Average price of uniforms now £826 pushing 38% into debt
More than seven in 10 parents surveyed in Northern Ireland say the cost of school uniforms and equipment is hitting their finances heavily — 10% more than in 2021.
A new survey from the Irish League of Credit Unions (ILCU) indicates that more parents than ever (72%) are saying back to school costs are a financial burden they can ill afford.
Parents are now spending an average of £826 for every secondary school child and £756 for those at primary school.
The number of parents getting into debt to send their children to school has also risen, now at 38% compared to 34% in 2021 — with an average debt of £246.
Naomi McBurney from the Parent Engagement Group, which has been campaigning on school costs, said the survey is yet another example of the pressures facing parents.
“This paints a bleak picture of the reality facing families across Northern Ireland as they prepare for the school uniform spend,” she said.
“Years of inaction by the Department of Education has allowed prices to rise unchecked which has resulted in unnecessary financial pressures to afford excessively priced school uniforms. It is a sad fact that the excessive cost of school uniforms is causing a barrier to education for many children.”
Alliance MLA Nick Mathison last week unveiled plans for a private member’s Bill on school uniform pricing.
“With energy and food prices soaring, households in my community who may have just been managing before, cannot now afford the essentials such as paying electricity bills or putting food on the table,” he said.
“The pressures of paying for school uniforms for many families adds to their financial stress. I’m committed to tackling this issue and would urge the Department of Education to step up and legislate for a cap on school uniform costs as soon as possible.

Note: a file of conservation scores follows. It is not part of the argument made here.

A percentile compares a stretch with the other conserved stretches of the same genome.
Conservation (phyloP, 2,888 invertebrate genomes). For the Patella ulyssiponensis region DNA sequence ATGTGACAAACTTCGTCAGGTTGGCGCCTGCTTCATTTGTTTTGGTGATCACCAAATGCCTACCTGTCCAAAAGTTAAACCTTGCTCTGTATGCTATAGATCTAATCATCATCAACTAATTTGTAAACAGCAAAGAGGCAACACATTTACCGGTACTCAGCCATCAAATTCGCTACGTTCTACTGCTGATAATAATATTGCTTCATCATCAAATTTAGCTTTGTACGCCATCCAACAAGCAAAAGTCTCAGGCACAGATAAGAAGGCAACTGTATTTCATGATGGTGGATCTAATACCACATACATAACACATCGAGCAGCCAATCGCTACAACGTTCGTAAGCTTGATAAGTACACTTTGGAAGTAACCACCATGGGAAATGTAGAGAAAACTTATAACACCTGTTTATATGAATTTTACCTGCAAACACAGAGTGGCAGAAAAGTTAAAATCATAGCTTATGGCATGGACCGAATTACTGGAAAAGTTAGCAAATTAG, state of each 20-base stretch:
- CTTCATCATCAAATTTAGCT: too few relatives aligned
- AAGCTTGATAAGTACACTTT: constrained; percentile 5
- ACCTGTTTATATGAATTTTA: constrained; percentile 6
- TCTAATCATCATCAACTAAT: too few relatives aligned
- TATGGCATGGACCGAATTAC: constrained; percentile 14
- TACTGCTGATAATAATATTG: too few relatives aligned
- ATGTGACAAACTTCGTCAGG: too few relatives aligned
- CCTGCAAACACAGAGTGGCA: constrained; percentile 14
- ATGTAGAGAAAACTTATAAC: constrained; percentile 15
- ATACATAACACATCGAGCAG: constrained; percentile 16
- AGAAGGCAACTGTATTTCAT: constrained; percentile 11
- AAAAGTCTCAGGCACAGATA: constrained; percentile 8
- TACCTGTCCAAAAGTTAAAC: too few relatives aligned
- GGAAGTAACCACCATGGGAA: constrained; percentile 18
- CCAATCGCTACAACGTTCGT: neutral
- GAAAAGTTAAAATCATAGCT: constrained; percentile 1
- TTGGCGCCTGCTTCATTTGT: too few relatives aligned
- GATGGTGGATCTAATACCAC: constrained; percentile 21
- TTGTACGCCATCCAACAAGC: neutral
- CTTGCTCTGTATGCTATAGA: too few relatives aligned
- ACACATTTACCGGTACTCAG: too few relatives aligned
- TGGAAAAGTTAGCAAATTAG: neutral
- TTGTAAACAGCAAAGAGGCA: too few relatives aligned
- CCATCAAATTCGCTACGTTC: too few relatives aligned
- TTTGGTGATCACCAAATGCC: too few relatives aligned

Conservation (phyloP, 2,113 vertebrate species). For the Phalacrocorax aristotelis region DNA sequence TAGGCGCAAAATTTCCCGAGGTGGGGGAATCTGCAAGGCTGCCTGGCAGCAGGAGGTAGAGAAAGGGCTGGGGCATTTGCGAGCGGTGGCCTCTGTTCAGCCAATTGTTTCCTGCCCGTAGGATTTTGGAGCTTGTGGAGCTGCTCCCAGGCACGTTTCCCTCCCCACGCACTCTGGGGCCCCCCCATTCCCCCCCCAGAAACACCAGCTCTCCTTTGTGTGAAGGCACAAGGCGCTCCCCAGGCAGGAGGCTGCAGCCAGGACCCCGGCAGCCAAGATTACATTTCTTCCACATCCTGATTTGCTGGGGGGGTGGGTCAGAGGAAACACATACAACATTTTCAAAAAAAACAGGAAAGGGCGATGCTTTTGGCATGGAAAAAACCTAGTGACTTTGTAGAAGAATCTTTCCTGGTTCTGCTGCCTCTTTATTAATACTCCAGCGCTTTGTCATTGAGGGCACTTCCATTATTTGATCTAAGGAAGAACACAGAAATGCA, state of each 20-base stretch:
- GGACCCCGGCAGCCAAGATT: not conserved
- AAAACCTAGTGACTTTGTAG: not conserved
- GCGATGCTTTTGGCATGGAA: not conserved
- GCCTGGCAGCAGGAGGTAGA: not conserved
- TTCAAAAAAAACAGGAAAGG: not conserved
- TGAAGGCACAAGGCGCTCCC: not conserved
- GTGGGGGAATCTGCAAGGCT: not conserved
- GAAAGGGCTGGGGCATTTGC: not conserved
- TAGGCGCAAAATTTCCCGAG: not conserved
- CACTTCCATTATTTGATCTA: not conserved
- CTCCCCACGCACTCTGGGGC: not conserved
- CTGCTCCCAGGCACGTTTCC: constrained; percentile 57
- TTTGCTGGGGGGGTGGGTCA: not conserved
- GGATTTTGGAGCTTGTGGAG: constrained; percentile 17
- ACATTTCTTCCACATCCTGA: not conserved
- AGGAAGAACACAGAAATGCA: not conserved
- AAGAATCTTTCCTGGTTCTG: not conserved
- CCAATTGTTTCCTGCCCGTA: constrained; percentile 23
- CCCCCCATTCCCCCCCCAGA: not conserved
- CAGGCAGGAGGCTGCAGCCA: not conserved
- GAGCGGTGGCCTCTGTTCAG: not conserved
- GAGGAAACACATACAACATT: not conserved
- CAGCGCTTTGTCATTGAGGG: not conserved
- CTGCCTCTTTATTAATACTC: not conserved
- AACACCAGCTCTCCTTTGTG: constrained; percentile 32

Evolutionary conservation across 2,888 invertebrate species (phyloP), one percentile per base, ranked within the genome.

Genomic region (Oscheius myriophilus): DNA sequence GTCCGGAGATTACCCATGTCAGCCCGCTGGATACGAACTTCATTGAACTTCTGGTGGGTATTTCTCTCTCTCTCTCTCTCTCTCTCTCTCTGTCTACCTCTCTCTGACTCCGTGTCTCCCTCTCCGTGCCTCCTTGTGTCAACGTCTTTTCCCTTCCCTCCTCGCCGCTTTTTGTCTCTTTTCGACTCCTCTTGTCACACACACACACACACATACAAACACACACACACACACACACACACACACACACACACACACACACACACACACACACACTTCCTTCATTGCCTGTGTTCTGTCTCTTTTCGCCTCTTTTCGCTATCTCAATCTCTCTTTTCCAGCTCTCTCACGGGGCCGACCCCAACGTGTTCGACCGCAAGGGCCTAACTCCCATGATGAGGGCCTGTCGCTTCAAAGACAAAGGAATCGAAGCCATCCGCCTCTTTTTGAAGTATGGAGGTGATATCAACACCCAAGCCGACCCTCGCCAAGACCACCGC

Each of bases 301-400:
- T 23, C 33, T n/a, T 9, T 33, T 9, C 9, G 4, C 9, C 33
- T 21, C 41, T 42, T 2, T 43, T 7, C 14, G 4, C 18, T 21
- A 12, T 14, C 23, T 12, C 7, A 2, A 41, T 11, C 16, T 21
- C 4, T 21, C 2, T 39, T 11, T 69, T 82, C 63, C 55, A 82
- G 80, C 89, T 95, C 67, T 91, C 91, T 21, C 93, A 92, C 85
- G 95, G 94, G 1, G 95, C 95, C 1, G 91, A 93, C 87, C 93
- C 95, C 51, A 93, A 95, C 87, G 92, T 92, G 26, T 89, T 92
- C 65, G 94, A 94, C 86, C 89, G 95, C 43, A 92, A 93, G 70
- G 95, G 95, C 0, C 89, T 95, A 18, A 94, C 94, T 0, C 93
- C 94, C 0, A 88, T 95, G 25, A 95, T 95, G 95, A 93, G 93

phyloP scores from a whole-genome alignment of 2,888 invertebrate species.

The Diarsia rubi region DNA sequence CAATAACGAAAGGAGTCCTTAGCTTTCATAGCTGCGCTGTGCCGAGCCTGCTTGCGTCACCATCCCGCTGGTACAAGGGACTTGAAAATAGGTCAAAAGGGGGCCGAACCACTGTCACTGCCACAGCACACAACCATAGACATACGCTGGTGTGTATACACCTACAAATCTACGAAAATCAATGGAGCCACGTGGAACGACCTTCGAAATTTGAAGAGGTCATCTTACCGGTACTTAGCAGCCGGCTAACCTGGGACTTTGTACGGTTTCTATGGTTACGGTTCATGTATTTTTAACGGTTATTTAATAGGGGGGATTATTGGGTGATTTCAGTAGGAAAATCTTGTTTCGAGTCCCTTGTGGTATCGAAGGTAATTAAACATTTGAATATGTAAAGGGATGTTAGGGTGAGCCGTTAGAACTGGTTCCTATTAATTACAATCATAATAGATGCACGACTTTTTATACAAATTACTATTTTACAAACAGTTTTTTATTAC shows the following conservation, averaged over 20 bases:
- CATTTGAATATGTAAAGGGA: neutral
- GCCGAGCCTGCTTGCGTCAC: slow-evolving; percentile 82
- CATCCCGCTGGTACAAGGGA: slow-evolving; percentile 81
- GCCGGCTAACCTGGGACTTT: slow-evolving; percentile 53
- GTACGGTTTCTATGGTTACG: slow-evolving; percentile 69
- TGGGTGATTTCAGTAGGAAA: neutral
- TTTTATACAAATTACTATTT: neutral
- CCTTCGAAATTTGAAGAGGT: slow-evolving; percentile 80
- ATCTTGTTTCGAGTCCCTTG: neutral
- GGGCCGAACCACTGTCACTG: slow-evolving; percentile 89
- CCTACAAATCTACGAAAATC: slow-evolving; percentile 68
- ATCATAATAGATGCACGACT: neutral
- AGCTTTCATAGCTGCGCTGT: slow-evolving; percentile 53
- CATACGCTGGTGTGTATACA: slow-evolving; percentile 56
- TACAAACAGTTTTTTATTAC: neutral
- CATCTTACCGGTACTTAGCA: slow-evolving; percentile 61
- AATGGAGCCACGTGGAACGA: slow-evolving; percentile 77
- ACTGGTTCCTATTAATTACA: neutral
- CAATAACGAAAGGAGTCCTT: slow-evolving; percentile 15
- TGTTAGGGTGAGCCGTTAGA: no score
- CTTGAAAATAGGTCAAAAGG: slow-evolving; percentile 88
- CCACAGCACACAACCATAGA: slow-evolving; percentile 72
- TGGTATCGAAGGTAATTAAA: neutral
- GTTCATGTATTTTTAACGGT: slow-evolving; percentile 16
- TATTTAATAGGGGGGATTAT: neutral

“I have not heard any proposals from them in this regard and I plan to bring forward a Private Member’s Bill as soon as possible on this issue, to ensure there is fairness and equality in school uniform pricing.”
Ms McBurney said many families would benefit from the introduction of legislation that sets a price cap that is affordable for all.
“Children, young people and parents need to be protected,” she added. “We would urge all Boards of Governors to reconsider what they are asking of parents and ensure they are being realistic with their school uniform policies.”
Other worrying statistics from the ILCU revealed that a third of parents said they will be forced to deny children certain back to school items and the number cutting back on extracurricular activities has almost doubled to 74% from 38% last year.
Half of parents surveyed (49%) said they are sacrificing a family holiday to cover back to school costs — up from 33% in 2021 — with 72% of parents saying schools don’t do enough to keep costs down.
More parents of secondary school children are finding costs a struggle — 76%, compared to 71% of parents at primary level.
The most expensive item for primary and secondary pupils is still school uniforms, at £122 and £173 respectively.
School lunches, while slightly cheaper than last year, are averaging £100 for primary and secondary pupils.
The costs of books, transport, and after school care are considerably down across both primary and secondary schools — books down £15, transport down £21, and after school care down £24.
When parents were asked if the rising costs of living were affecting the costs of education, 61% said the increasing costs of school uniforms was the biggest effect, followed by lunches (53%) and travel to and from school (44%).
The survey also looked at the rising costs of living in general. Some 89% of respondents said their income or household costs have been affected since the start of the year.
Almost half (48%) of NI parents said they are struggling to make their household budget stretch to cover the additional cost of living increases. Two in ten (18%) are falling into debt in an effort to cover household costs. Almost three quarters (73%) said they are cancelling or reducing non-essential services and activities such as gym membership and subscription TV packages.
Other options include taking a personal loan (17%), borrowing from family or friends (23%), or seeking debt and budgeting advice (23%).